Meet Raina a gawky, uncomfortable girl in grade-six, facing more than just typical puberty discomforts. While running home after Girl Guides, Raina trips, knocking out her front teeth, and simultaneously knocking down her self-confidence a few pegs. Correcting her smile takes years, numerous painful surgeries and a whole lot of comfort gained from watching The Little Mermaid and playing Nintendo.
The comic is charming and adorable. Raina’s discomfort with her appearance – while more extreme than most other ‘brace-faces’, or new glasses wearers – is very relatable. From changing schools, to having friends maturing more quickly than she is, to realizing maybe those people are not her friends, and finding her own niche, Raina’s experience reflects in some way the past experiences of most adults and the current experiences of pre-teens and teens.
For readers today, some of the references won’t be recognizable or appreciated in the way that they will be for those who were teens in the 90s and 00s. While most grade sixes are probably be familiar with The Little Mermaid, other references like old school Nintendo games, hair scrunchies, The Baby-Sitter Club books, Y.M. magazine, and New Kids on the Block, may not be as familiar. In not picking up or understanding these references, younger readers will not lose out on the relatability of the storyline, but it is an added benefit for older readers.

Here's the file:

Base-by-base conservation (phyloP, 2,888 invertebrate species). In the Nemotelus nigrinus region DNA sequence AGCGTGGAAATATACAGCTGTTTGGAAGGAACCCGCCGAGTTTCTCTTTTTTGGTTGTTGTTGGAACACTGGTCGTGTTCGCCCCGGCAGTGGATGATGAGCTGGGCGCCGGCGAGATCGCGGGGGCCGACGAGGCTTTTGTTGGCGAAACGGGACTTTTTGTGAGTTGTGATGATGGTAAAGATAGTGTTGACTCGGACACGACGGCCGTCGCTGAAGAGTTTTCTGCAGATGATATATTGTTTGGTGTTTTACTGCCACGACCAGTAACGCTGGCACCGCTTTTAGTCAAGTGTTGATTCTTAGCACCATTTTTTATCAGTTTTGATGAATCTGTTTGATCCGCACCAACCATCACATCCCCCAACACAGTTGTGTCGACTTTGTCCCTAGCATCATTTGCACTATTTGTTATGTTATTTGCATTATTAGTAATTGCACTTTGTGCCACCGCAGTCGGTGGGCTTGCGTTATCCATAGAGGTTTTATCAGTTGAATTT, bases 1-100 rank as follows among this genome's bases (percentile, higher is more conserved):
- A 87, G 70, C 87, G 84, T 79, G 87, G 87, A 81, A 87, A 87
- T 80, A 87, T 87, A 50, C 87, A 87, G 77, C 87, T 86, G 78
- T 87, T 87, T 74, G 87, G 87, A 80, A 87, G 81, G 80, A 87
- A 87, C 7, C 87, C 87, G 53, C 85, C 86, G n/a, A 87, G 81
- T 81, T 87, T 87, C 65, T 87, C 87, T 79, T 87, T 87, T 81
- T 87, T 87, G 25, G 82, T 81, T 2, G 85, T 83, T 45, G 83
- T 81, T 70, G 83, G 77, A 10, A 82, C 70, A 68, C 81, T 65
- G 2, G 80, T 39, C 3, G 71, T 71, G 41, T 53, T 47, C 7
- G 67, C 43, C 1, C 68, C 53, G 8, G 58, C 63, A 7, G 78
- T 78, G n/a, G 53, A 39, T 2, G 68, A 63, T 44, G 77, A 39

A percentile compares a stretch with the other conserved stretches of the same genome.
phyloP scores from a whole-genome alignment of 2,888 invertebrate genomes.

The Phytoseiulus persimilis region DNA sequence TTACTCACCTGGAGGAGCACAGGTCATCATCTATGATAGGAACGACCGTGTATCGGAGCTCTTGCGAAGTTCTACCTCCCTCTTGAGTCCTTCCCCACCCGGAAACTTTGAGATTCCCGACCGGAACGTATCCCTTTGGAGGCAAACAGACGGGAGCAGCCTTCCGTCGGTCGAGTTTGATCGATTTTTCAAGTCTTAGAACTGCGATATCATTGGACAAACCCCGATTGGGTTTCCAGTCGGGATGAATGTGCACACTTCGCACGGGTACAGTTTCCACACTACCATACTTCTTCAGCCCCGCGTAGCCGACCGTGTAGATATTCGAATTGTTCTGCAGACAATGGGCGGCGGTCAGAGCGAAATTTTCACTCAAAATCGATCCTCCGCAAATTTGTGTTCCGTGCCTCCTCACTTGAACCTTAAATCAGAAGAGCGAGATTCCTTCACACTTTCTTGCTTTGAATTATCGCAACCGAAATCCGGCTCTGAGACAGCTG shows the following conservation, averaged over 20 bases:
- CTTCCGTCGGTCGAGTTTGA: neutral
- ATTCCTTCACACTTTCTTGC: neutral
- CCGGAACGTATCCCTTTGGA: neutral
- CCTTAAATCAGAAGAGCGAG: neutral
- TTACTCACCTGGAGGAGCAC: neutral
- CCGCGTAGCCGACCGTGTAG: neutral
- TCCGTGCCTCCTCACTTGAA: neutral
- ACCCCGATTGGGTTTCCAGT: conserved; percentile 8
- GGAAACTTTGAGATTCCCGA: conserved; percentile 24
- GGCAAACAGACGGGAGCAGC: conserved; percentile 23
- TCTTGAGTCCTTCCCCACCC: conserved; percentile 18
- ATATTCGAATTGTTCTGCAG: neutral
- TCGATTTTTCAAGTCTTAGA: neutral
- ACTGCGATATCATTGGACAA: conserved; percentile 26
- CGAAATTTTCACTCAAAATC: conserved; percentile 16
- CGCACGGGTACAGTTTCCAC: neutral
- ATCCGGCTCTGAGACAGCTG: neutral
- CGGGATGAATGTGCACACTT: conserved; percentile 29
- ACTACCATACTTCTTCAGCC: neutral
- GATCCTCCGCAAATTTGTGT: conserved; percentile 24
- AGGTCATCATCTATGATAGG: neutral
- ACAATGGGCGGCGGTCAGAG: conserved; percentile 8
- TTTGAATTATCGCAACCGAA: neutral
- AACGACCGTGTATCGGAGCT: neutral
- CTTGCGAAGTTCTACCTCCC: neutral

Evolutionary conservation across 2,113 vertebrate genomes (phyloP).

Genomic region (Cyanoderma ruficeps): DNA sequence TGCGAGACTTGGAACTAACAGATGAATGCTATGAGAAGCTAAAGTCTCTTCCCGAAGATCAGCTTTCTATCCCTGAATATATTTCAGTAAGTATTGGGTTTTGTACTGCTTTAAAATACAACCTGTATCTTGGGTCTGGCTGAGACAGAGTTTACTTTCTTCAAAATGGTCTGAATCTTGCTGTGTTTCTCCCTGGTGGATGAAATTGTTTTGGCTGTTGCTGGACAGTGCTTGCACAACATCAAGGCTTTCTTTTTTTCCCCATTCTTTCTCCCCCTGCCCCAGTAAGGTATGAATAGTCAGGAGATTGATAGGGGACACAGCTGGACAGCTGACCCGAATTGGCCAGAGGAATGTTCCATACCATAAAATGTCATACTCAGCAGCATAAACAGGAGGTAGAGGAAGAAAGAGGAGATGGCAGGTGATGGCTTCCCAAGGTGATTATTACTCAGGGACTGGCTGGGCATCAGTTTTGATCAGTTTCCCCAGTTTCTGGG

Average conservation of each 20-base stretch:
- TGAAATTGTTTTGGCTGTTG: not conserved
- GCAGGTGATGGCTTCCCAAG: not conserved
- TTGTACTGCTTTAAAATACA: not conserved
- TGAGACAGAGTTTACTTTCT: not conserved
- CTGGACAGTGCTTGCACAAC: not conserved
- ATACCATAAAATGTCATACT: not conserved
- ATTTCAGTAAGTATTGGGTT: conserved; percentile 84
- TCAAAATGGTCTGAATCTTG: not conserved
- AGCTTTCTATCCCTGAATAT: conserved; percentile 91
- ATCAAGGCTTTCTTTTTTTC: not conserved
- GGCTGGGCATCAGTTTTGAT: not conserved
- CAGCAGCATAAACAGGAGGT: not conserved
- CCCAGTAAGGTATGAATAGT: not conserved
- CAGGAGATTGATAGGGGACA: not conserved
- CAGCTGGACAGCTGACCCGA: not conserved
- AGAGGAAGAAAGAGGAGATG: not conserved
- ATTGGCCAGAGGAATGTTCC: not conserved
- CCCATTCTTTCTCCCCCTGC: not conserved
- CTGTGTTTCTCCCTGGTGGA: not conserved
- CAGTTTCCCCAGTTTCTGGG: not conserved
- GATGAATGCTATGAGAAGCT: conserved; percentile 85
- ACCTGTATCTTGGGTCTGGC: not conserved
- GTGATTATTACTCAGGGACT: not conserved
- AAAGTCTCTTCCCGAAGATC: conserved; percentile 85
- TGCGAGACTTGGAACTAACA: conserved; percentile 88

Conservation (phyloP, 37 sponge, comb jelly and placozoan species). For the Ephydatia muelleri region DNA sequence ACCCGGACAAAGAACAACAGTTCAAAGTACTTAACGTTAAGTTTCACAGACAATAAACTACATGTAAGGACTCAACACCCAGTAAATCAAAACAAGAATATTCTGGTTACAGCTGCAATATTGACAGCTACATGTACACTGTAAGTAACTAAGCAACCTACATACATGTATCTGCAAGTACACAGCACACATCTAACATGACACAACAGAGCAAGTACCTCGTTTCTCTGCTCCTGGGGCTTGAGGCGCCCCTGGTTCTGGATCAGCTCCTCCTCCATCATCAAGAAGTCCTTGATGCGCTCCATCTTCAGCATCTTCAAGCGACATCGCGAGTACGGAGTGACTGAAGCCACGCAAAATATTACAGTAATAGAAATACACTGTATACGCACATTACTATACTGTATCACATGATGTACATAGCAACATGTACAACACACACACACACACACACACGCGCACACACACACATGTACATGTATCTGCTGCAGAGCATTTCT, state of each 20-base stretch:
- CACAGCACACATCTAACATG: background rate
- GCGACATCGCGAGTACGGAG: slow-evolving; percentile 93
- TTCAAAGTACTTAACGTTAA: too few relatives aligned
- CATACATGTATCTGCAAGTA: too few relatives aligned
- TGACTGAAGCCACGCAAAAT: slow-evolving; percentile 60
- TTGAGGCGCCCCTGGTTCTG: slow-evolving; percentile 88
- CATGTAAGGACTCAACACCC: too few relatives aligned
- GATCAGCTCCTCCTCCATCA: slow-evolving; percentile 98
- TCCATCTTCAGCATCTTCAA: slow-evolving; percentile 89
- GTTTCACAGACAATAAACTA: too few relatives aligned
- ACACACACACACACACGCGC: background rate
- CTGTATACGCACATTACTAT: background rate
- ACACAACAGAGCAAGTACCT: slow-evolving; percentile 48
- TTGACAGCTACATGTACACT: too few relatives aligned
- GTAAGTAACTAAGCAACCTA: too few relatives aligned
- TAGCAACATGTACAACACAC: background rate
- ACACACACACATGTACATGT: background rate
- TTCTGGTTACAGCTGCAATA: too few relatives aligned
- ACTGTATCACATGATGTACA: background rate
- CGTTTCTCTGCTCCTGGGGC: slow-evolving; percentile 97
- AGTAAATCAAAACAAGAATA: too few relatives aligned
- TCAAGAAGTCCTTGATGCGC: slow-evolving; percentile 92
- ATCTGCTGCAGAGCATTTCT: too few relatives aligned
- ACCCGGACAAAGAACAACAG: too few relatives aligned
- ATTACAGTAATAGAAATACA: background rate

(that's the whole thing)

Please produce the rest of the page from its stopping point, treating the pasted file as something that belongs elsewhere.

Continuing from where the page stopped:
The illustrations are bright and clear. Every frame directly relates to the narrative, adding small details and visualizations that enhance Raina’s experiences, especially because the reader has the chance to really see just how horrible her teeth situation becomes. Raina Telgemeier’s retelling of her extreme dental situation, and less extreme experiences through middle school are very clearly portrayed, and made very relatable to the reader in this medium.